After a number of posts covering skeptical issues I thought it’s about time to examine another study on the topic of religion.
This time the study title is “When Buddhism Became a ‘Religion’: Religion and Superstition in the Writings of Inoue Enryo” published in 2006 in the Japanese Journal of Religious Studies by Jason Ananda Josephson.
If the title sounds confusing don’t worry, the basic premise of Josephson’s article is that it was not until the Meiji period and the arrival of foreign influences that the concept of ‘a religion’ developed in Japan and as such prior to this period Buddhism was not ‘a religion’. Josephson argues that in seeking to make Buddhism fit with the ‘Western’ category of religion a number of practices and beliefs particularly those relating to demons and magic which had previously been central to Japanese Buddhism were eliminated.
Eric Hobsbawm and Terence Ranger are two Marxist historians famous for promoting the concept of the ‘invention of tradition’. This concept is based around a Marxist inspired analysis of traditions which questions the validity of any assumption that they are timeless edifices created organically and haphazardly. Instead, Hobsbawm and Ranger contend that in reality ‘traditions’ are often relatively modern constructions created in the service of specific agendas and hence are ‘invented traditions’.
This concept was originally applied by Hobsbawn, Ranger and their co-authors in 1983 to the ‘invention of traditions’ in an European and, in particular, a British Colonial setting. In 1998 however the Mirror of Modernity edited by Stephen Vlastos was published which comprised of a collection of articles looking specifically at the ‘Invented traditions of Modern Japan’. There were many interesting and quite suprising topics covered in the articles and I hope to address several of them in future posts but the one I am interested in examining now is Inoue Shun’s examination of Judo and it’s role in ‘the invention of the martial arts’.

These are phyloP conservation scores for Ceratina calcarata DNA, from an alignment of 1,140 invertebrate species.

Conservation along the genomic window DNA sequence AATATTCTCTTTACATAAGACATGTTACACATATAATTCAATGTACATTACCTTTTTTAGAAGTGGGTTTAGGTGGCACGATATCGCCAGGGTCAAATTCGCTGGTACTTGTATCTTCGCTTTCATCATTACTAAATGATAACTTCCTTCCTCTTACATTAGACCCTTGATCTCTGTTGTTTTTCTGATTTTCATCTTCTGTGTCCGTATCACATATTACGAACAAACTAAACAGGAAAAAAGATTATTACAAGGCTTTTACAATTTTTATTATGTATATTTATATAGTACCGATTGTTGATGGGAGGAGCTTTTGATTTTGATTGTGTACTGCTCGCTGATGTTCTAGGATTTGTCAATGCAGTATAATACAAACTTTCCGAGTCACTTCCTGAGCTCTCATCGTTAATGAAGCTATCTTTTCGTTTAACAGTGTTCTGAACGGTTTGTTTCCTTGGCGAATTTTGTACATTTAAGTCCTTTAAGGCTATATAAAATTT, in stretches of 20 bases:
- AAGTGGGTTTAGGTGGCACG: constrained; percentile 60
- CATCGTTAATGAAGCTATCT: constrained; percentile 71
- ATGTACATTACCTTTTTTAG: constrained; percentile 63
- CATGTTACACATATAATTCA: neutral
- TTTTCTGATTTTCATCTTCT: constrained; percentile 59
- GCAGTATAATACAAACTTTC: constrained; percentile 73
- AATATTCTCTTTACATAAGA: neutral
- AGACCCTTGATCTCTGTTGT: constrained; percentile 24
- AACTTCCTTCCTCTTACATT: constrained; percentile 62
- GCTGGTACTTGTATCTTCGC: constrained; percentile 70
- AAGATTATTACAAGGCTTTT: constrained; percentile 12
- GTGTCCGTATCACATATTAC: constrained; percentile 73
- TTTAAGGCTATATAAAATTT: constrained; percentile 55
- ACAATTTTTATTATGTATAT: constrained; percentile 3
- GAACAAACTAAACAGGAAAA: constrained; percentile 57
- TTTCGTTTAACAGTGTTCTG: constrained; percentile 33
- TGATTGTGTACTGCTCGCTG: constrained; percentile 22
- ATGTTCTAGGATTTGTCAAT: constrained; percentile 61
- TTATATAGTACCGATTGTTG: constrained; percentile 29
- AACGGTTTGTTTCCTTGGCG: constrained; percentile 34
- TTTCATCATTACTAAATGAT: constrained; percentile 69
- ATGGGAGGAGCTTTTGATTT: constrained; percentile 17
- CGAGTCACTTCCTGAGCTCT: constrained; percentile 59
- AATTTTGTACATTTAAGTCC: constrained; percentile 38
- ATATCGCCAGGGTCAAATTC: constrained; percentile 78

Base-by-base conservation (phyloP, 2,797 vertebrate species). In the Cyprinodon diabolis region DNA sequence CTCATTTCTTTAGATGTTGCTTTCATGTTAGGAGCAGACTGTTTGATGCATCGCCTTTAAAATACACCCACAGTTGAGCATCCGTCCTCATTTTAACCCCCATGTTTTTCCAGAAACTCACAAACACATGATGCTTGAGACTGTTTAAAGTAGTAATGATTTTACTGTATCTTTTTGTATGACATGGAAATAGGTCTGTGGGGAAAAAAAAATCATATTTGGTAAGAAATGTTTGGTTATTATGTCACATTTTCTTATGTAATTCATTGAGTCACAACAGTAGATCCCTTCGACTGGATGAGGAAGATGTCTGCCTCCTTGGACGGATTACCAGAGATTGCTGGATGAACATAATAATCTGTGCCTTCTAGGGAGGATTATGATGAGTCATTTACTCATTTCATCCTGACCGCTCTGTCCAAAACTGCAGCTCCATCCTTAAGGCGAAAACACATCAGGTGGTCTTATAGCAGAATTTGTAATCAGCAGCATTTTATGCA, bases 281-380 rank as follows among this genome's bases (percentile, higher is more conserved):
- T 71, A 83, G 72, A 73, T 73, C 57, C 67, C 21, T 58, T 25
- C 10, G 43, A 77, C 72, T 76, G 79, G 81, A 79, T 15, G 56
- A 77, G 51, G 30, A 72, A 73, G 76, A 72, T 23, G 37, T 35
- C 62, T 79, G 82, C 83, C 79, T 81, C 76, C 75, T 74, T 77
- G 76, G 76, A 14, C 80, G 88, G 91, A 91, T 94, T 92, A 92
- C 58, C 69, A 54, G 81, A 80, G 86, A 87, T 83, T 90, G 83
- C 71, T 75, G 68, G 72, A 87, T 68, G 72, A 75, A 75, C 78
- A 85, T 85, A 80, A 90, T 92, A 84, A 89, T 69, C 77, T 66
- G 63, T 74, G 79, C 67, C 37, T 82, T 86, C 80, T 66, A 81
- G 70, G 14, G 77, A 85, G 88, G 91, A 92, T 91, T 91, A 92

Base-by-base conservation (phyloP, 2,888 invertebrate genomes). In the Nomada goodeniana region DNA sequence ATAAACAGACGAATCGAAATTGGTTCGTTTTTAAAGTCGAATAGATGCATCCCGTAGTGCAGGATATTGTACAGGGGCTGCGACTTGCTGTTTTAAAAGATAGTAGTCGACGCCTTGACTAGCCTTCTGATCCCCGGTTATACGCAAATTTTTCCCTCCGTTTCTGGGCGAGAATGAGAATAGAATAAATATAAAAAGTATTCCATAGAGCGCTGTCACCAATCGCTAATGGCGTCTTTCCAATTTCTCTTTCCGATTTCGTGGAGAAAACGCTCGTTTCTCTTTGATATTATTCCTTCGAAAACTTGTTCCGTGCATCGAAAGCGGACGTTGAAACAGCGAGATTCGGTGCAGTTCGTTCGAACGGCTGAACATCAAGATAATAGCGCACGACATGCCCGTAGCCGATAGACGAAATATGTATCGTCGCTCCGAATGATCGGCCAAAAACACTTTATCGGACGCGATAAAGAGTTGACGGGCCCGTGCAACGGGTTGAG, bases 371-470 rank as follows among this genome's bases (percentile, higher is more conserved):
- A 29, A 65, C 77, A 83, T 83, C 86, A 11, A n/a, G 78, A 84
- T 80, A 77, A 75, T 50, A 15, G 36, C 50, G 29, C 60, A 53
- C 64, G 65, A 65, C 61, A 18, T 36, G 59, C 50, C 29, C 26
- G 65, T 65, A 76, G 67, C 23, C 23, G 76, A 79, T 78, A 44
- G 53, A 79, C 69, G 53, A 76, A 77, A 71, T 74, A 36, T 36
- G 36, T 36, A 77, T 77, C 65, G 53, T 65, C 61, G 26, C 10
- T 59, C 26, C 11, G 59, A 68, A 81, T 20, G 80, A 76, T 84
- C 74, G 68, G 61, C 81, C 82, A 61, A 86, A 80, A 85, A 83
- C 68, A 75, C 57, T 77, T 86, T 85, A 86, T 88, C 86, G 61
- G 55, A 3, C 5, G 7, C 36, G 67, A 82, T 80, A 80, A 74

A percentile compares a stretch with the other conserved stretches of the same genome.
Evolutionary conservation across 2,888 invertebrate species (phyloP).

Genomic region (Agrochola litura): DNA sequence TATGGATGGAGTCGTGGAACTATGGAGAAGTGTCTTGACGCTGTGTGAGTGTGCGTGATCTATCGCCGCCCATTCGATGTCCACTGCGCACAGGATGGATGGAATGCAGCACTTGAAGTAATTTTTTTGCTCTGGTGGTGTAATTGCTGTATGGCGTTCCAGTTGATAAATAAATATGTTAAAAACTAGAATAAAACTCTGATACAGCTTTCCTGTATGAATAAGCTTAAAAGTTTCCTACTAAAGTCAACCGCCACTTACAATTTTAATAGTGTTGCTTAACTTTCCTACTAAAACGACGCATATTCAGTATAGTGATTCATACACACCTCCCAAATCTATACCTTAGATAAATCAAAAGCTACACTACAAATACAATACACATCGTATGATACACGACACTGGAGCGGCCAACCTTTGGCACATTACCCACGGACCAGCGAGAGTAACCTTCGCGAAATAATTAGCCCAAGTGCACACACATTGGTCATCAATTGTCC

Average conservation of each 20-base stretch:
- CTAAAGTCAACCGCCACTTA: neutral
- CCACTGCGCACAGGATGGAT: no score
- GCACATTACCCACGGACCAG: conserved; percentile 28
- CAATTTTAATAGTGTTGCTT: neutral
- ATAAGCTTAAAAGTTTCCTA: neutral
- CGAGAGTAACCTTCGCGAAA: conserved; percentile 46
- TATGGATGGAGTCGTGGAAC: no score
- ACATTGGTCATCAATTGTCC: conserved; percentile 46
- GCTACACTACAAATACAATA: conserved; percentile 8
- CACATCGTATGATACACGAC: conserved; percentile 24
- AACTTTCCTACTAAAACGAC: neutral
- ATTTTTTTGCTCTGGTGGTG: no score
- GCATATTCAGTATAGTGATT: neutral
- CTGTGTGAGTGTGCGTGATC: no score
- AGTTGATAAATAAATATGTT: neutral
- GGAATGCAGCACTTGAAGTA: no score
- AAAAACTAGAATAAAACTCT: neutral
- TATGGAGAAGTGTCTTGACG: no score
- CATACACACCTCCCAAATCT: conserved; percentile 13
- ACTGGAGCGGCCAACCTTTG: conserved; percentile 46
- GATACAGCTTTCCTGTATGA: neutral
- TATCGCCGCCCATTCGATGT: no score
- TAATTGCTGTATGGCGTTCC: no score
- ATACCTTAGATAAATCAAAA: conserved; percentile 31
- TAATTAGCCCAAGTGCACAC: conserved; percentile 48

Since this blog was created with the intention of addressing the weird and the wonderful in both anthropology and religion I’ve decided it would be a good idea to start producing reviews of interesting research.
My areas of ‘expertise’ are in the literature from the academic ‘study of religions’ and from anthropological studies (i.e. ethnographies) focusing on religion & East Asia so you can expect most of the material for these reviews to be drawn from those sources.
Now, to get things rolling, the first article I’m going to examine is a recently published article by John K. Nelson, a scholar specialising in Japanese religion, examining how the marketing of household altars in Japan reflects the changing attitudes towards spirituality and religion found in modern day Japan. The article is titled ‘Household Altars in Contemporary Japan: Rectifying Buddhist “Ancestor Worship” with Home Decor and Consumer Choice’ and was published in 2008 in the Japanese Journal of Religious Studies (incidentally, for anyone interested, the article can be viewed online, for free, here).
Rather than bother with a long winded philosophical ramble about my motivations or an indepth exploration of the deep personality flaws that undoubtedly underly my entrance to the blogging world I thought I would jump in at the deep end and kick things off with a discussion of the topic at the heart of almost all religious debates… ninjas!
Lest the infamous ability of the internet to eat sarcasm comes into effect I feel I should duly acknowledge that ninjas, although featuring prominently across the internet, are by and large absent from debates surrounding religion. However, this could all be about to change due to a recent announcement from Masaaki Hatsumi, the current head of the largest Ninjutsu organisation around today; the Bujinkan.